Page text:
The Act also created the Amtrak Reform Council, an independent bipartisan federal commission of eleven (11) members whose statutory mandate was to: (a) make recommendations to Amtrak to help it reach operational self-sufficiency; (b) report annually to Congress on Amtrak’s performance in several areas; (c) if the Council were to find that Amtrak would be unable to achieve its goal of operational self-sufficiency by December 2, 2002, then submit to Congress a plan for a rationalized and restructured national rail passenger system; and (d) if such a finding were made by the Council, Amtrak would submit a plan for Amtrak’s liquidation to the Congress.

Brief History of the Amtrak Reform Council

The Amtrak Reform Council (Council) has eleven Council members (six appointed by Republicans, four appointed by Democrats, and the Secretary of Transportation). There are six staff members.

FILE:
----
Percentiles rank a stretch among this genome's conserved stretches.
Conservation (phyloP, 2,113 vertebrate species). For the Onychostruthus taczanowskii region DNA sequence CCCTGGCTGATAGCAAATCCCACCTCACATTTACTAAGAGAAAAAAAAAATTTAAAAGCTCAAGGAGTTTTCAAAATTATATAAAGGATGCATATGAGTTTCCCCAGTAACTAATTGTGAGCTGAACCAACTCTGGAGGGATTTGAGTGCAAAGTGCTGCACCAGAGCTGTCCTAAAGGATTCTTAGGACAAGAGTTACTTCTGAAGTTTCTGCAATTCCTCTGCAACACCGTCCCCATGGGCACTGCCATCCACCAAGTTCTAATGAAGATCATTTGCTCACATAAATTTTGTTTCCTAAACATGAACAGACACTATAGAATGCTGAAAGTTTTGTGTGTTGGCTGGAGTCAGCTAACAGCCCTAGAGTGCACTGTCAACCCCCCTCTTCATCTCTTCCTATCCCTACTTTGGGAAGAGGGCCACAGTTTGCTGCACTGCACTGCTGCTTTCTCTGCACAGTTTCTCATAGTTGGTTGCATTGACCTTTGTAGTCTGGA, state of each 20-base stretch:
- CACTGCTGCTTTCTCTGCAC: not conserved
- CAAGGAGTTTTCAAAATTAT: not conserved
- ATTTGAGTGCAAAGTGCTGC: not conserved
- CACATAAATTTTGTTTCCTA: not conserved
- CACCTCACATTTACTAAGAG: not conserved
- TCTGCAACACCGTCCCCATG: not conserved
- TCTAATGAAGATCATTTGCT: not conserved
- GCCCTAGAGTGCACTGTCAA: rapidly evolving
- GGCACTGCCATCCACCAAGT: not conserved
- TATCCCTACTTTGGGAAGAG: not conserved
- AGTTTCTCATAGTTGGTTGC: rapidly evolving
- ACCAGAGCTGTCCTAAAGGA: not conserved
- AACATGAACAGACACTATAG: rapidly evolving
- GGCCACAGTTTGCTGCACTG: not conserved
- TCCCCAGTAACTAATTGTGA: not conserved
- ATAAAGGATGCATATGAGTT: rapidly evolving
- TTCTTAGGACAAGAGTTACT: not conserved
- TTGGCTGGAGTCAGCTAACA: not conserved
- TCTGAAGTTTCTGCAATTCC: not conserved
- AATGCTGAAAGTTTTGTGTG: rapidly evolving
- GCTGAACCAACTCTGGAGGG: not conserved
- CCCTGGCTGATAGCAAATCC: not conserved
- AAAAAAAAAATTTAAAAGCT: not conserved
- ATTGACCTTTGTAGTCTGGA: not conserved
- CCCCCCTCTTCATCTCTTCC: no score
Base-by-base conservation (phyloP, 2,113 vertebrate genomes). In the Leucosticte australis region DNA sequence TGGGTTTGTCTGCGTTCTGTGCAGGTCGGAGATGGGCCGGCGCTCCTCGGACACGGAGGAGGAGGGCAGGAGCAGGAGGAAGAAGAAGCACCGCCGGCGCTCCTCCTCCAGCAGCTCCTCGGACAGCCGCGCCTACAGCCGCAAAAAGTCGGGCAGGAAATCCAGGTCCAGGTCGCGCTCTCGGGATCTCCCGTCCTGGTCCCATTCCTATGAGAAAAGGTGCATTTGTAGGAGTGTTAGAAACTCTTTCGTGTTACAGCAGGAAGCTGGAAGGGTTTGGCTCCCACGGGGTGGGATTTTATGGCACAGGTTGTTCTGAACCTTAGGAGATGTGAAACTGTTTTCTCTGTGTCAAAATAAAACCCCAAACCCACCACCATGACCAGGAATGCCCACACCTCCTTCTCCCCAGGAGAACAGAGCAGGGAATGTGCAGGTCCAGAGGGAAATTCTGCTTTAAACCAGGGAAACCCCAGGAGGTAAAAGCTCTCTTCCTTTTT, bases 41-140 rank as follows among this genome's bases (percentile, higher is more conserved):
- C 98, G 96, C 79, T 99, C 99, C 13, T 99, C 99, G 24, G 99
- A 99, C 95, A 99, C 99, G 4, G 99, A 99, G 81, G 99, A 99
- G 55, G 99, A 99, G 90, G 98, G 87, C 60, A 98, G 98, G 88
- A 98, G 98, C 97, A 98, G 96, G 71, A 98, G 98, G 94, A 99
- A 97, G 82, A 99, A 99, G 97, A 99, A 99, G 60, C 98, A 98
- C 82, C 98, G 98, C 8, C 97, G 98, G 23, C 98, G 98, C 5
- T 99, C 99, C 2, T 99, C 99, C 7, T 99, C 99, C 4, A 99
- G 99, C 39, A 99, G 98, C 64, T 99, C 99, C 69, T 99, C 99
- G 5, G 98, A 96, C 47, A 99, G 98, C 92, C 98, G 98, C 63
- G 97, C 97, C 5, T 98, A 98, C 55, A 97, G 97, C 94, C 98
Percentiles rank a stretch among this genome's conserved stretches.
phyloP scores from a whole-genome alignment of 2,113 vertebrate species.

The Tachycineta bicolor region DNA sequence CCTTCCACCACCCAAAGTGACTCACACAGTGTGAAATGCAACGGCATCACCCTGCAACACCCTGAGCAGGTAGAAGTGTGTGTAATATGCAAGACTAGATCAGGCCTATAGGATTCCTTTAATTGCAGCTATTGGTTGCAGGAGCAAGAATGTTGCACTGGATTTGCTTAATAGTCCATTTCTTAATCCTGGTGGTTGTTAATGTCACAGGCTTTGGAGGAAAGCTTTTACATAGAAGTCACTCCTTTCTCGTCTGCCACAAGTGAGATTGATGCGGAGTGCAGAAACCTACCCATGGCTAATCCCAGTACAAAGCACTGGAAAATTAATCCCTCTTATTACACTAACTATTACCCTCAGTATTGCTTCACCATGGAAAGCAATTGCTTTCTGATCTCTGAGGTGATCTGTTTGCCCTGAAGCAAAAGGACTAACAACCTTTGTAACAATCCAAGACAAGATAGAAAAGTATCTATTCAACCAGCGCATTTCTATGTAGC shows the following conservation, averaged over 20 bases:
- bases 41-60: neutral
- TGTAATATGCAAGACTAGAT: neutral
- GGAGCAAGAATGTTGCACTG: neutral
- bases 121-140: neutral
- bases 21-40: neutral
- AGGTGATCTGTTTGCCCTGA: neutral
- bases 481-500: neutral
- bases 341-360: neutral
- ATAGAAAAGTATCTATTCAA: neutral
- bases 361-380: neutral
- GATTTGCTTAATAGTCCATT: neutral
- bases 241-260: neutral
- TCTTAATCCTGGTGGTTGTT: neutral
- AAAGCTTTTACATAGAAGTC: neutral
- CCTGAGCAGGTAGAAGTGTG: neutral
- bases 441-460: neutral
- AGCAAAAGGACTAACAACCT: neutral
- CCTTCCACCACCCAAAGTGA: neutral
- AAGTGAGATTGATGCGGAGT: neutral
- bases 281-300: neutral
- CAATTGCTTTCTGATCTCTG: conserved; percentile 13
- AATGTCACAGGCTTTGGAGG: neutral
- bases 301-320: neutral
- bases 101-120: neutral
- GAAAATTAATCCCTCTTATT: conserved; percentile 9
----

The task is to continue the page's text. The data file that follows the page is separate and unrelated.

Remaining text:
Highlights of the Council's history are summarized below.

The Amtrak Reform and Accountability Act becomes public law (P. L. 105-134)

MAY 1998
The Council met for the first time with nine Council members appointed, and elected Governor Christie Todd Whitman as Chairman. The Council discussed its FY1998 budget of $50,000.

Chairman Whitman submitted a FY1999 budget request to the Congress for $1.9 million in order to hire consultants to study the issue of Amtrak. The Congress approved a budget of $450,000 for FY1999 and had a restriction on hiring consultants. Shortly afterwards, Chairman Whitman resigned from the Council.

The Council met, and voted to appoint several Council members to a recruitment committee to hire of a staff director and legal counsel to help the Council prepare its mandated reports to Congress.

MARCH 1999